Having recently attended a training in which she was convinced that kids have too much constraint in their lives (really?? these kids??), T persists in allowing the kids to choose their own activities (from a short list provided by her). This tactic creates a great deal of chaos at the start of class, but the end result, at least in theory, is that you get a group of kids who are really excited about whatever activity they are doing. Hmmm. The kids are jumping all around the garden trying to change groups, recruit their friends to their preferred activities, and generally postpone the start of class. And they are very loud. It makes me a little crazy.
This system of self-assignment frontloads the frustration factor. But then we all really do have fun, and the kids stay on task. I'm starting to buy in, and wondering how I could apply this principle to other aspects of my life. So when my youngest suggests that she should trade her current lightweight chore of feeding the cats in exchange for "washing the windows, scrubbing the walls, and sweeping," I, against my initial instinct, agree. You've never seen such energetic sweeping (even if you have seen a much cleaner floor). And the windows really are a little more transparent.
Back in garden class, my morning group made pumpkin muffins (recipe below) with great enthusiasm. And bringing things full circle, two afternoon kids chose to plant pumpkin seeds (check out the gorgeous heirloom pumpkin from which we saved aforementioned seeds last fall). So by the end of the day, we had proud cooks, full bellies, and several flats of pumpkin starts in the greenhouse. Seems that the system works after all. Trading a little crazy for a lot of good work. Not a bad plan for a garden, or a class or third graders, which really, if you think about it, needs both to thrive.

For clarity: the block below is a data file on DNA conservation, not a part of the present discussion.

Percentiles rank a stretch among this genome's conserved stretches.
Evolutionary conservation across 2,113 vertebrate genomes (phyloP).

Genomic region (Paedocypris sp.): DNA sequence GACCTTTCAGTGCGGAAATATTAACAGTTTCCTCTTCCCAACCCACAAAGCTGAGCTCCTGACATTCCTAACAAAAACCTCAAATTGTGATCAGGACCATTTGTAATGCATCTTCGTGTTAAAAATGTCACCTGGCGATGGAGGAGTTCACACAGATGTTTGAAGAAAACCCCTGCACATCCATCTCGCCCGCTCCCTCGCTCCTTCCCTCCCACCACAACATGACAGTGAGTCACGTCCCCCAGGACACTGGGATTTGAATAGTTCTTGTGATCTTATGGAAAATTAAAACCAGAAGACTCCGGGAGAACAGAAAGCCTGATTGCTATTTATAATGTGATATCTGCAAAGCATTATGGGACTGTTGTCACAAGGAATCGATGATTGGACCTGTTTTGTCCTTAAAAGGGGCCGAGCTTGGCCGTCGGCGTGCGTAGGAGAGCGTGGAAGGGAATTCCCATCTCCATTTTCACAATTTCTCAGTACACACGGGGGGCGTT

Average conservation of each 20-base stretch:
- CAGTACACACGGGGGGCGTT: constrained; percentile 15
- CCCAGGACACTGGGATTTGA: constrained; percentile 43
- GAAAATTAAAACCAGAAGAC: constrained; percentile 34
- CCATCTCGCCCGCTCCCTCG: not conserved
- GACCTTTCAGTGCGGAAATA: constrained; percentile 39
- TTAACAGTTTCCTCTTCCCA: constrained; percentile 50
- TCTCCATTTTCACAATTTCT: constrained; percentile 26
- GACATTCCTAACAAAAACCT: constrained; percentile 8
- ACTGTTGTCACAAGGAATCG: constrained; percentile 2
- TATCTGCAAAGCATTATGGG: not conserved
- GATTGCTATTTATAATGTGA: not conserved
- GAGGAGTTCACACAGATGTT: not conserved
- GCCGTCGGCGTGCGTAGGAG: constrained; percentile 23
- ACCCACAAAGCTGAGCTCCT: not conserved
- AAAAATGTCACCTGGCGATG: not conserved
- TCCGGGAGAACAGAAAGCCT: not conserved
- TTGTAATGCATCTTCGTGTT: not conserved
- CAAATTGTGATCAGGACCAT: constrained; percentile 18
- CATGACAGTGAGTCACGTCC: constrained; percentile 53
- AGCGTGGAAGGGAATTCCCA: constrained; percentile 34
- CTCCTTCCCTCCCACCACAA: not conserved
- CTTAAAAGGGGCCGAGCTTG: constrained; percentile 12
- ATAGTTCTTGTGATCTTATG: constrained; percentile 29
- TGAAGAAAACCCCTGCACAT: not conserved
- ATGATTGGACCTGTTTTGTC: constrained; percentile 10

Pumpkin Muffins for the People (makes 30 good-size gluten-free muffins)
Beat 4 eggs.
Stir in 1 cup maple syrup and 4 tsp vanilla.
5 cups Pamela's® gluten-free baking mix,
2 big scoops of cooked pumpkin (about 2 cups or more--ours was cooked in the fall and frozen until now),
and several shakes of whatever spices smell good to the kids (ours picked cardamom, cinnamon, cloves, and nutmeg).
Mix and transfer to well-greased muffin tins (fill each about 2/3 full).
Bake at 350º for 20 minutes or so.
In the afternoon, we made wheat flour muffins from a recipe we found lying around (which as usual we altered beyond recognition). They were lighter but not as sweet (since the morning group had used more than our share of the maple syrup, ooops), so the kids liked the gluten-free version better.